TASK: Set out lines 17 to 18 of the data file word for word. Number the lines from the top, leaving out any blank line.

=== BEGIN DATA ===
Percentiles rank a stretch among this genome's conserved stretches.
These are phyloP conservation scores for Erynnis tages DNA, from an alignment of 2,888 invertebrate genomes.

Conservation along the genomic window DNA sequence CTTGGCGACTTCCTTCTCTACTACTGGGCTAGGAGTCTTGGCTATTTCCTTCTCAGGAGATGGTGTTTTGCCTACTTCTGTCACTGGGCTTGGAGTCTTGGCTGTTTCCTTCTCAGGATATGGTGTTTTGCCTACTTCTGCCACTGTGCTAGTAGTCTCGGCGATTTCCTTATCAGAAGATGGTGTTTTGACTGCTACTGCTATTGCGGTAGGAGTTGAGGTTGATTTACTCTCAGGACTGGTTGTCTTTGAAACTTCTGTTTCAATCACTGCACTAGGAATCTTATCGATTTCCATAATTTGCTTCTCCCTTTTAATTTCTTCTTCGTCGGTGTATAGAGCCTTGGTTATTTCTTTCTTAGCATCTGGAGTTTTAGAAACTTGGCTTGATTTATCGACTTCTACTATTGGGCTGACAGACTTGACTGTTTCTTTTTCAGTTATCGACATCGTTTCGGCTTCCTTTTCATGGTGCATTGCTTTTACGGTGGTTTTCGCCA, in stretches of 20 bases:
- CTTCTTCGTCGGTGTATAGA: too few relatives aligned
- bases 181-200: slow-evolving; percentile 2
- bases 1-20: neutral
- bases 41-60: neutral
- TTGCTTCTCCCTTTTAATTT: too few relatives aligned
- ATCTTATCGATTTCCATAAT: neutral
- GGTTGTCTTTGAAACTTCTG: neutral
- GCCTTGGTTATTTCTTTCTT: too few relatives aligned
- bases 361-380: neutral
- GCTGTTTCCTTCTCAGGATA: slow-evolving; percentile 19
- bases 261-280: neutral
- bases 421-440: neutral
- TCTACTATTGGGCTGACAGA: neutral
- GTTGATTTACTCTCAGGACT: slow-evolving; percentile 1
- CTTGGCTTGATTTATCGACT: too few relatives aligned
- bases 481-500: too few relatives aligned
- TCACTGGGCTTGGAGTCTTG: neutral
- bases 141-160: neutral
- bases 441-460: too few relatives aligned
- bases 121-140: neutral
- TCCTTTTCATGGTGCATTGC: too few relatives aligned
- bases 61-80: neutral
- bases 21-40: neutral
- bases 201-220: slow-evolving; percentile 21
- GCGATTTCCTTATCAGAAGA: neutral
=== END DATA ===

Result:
- GTTGATTTACTCTCAGGACT: slow-evolving; percentile 1
- CTTGGCTTGATTTATCGACT: too few relatives aligned